Role of joint working highlighted in improvements to our system

Two of our East Sussex Clinical Commissioning Groups (CCGs) and East Sussex Healthcare NHS Trust (ESHT) have had their recent financial progress recognised by NHS Improvement and NHS England, as the Trust was removed from special measures for financial reasons and the commissioners were removed from legal directions. Both the Chief Executive of the CCGs and the Chief Executive of ESHT highlighted the hard work and commitment of staff and the role that joined up working had played in the improvements.

Legal directions lifted and improved ratings for Clinical Commissioning Groups

Eastbourne, Hailsham and Seaford CCG and Hastings and Rother CCG have had the legal directions that were in place lifted by NHS England. Over the last 12 months the two CCGs have made improvements in the governance and leadership of the organisations and financial management within the CCGs and across the wider health system.

Speaking about the lifting of legal directions, CCG Chief Executive Adam Doyle said: “I’m really pleased for everyone involved because I know how hard they have worked to make this happen. The significant progress we have made across both our local and wider system has been down to greater collaboration between partners, strong leadership and, most importantly, a real collective focus on making improvements for the people we serve. We recognise there are still areas that need further improvement but we are now in a much better position to focus on them and continue to build on the positive work we have achieved.”

Read more about the lifting of the legal directions.

The progress being made across the CCGs of Sussex and East Surrey has also been reflected in the NHS England assurance ratings published this month. Read more about the ratings here.

East Sussex Healthcare NHS Trust out of financial special measures

East Sussex Healthcare NHS Trust (ESHT) has been taken out of financial special measures in recognition of the continued significant improvements made at the Trust. The Trust met its challenging financial target last year, reducing its financial deficit to under £45m. This was an improvement of over £10m on the previous year. The Trust has nearly halved its monthly deficit since 2016 and also exited special measures for quality back in June 2018.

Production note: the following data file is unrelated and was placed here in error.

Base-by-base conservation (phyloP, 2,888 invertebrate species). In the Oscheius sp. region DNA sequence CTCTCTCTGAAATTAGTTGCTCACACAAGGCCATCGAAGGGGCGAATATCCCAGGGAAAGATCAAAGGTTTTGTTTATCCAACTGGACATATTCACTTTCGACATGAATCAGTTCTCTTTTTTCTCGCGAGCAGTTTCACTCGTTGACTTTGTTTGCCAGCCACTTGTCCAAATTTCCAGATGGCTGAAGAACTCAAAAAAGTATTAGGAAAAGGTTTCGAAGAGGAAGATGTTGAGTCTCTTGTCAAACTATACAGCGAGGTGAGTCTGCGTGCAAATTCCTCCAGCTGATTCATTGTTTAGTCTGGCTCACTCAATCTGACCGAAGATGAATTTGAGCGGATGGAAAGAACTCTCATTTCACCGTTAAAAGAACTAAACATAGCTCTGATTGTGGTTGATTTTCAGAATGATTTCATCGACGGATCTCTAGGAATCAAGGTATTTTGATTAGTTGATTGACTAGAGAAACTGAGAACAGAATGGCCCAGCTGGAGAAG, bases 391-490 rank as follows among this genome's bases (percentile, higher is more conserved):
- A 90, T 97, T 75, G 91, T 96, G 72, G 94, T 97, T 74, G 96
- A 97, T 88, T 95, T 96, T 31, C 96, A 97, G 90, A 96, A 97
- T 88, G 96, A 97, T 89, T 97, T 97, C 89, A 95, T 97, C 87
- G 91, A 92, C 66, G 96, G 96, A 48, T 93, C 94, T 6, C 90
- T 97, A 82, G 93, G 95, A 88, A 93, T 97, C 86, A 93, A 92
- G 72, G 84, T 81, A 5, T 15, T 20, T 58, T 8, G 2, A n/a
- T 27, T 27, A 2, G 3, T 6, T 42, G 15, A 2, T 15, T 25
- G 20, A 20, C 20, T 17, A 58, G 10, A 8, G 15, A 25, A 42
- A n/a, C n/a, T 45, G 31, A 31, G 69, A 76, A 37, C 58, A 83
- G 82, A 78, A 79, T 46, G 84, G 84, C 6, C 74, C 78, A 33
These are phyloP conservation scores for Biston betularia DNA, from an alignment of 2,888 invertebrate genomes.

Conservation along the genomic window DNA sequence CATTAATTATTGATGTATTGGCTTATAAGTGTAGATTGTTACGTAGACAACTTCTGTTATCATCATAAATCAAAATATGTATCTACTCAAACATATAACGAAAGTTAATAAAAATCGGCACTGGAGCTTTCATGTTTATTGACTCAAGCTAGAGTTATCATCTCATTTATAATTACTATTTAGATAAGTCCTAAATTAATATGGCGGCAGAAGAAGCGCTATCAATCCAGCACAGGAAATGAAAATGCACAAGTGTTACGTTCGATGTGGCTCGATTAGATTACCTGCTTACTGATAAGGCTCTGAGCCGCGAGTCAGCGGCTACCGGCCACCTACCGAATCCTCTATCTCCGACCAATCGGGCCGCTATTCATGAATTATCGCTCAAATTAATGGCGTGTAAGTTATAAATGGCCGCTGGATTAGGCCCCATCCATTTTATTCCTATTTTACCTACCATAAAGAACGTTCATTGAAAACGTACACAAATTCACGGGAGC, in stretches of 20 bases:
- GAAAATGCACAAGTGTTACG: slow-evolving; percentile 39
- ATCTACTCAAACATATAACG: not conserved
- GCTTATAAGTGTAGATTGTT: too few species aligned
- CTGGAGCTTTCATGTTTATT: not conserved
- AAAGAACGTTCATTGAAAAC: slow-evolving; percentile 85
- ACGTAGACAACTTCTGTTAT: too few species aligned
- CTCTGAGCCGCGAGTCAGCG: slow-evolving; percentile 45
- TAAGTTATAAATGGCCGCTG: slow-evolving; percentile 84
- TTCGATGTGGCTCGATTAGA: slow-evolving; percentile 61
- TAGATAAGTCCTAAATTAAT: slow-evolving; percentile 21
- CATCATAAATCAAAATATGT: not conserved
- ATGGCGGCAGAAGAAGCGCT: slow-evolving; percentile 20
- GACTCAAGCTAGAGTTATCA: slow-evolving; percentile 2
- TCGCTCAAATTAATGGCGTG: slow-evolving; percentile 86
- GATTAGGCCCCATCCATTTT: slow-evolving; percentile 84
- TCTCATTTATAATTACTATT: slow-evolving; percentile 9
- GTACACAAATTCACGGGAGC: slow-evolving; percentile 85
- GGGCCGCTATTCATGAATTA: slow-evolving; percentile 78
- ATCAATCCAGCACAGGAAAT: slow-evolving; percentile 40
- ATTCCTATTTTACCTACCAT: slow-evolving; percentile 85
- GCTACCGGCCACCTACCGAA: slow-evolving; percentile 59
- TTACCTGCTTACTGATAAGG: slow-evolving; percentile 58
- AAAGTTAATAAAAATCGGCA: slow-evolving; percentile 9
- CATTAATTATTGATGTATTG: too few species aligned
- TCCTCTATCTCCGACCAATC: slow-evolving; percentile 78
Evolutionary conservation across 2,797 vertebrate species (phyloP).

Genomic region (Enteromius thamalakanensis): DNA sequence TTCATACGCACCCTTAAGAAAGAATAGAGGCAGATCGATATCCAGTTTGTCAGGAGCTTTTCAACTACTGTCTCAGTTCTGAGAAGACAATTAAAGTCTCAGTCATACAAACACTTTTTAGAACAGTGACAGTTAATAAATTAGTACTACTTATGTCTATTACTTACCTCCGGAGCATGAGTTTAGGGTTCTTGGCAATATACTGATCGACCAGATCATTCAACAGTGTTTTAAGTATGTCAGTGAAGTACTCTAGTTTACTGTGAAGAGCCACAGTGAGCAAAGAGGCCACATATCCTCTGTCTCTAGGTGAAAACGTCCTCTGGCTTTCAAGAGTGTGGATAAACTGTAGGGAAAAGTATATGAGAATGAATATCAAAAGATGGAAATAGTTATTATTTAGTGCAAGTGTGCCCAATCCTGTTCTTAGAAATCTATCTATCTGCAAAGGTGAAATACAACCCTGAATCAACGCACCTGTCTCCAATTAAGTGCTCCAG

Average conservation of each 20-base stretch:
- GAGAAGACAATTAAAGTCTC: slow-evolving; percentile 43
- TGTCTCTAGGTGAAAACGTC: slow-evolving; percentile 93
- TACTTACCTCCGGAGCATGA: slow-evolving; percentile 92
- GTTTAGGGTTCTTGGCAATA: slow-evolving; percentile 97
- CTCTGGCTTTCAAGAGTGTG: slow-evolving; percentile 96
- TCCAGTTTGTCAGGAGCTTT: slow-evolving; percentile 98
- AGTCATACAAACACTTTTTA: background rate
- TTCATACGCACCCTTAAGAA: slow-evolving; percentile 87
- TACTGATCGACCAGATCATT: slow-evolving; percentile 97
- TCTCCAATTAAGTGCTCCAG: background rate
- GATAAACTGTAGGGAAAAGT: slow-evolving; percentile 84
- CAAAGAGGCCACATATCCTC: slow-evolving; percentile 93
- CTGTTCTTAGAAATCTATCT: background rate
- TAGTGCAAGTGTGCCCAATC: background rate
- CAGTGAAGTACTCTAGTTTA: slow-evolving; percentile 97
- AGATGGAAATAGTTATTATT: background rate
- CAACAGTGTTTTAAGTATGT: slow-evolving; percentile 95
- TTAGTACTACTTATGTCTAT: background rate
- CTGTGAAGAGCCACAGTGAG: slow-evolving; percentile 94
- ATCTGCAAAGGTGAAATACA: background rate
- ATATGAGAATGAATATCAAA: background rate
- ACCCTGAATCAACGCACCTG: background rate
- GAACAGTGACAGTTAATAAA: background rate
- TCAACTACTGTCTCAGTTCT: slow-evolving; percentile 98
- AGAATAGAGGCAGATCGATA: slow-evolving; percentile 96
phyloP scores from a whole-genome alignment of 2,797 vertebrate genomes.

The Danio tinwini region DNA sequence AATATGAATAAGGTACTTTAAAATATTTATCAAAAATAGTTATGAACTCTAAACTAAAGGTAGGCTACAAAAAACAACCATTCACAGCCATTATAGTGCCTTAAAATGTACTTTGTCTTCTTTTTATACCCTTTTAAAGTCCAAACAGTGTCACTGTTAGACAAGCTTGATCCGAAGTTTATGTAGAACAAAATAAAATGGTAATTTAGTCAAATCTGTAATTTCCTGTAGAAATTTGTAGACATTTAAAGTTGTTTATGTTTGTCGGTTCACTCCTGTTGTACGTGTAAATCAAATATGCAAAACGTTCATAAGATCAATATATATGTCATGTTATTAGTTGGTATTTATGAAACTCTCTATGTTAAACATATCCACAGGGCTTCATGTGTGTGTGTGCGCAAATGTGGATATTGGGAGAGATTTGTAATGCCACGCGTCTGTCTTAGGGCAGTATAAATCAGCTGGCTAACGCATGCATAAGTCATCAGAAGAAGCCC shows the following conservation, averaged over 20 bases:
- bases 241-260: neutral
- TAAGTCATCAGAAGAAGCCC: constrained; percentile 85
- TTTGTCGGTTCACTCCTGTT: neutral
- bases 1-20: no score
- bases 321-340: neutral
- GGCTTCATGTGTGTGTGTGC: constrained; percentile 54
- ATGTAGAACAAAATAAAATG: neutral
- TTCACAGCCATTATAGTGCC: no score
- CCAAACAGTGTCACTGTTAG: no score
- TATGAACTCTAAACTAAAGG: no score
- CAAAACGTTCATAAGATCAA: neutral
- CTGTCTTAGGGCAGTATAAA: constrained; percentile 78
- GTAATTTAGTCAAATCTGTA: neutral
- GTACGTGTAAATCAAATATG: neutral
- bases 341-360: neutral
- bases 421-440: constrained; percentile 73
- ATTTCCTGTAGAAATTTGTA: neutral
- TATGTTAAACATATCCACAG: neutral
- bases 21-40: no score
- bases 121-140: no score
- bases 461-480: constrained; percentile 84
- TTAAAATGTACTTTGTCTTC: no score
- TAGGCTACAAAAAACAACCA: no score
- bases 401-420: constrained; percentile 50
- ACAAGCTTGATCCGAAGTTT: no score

Adrian Bull, Chief Executive said: “I am delighted that NHS Improvement and NHS England have decided that ESHT should no longer be in special measures for financial reasons. This follows their decision in June last year, on the recommendation of the CQC, that we be removed from special measures for quality reasons.

“This decision shows that good financial management has been restored. Our financial progress is a direct result of the improvements we have made to the efficiency and effectiveness of the care we provide and the work we do in all parts of the organisation. By providing high quality, timely care to our patients, we are becoming more financially sustainable. These improvements have depended on the collaboration that we have had with partner organisations in East Sussex – in particular the close working relationship with Social Services and our local commissioners.

“Our system-wide approach to our finance challenge was supported by the joint regulation of the Trust and local CCGs established by our regulators. This, and the support given by Sussex and East Surrey STP, has meant that the East Sussex health system is now one of the most financially improved systems in the country.

“As ever, this is not the end of the improvements we need to make. We still have a significant and challenging financial target this year. However, I am confident that by working together, with a continuous focus on the quality of care that we provide, it is a target we will meet.”

Read more about the improvements at ESHT.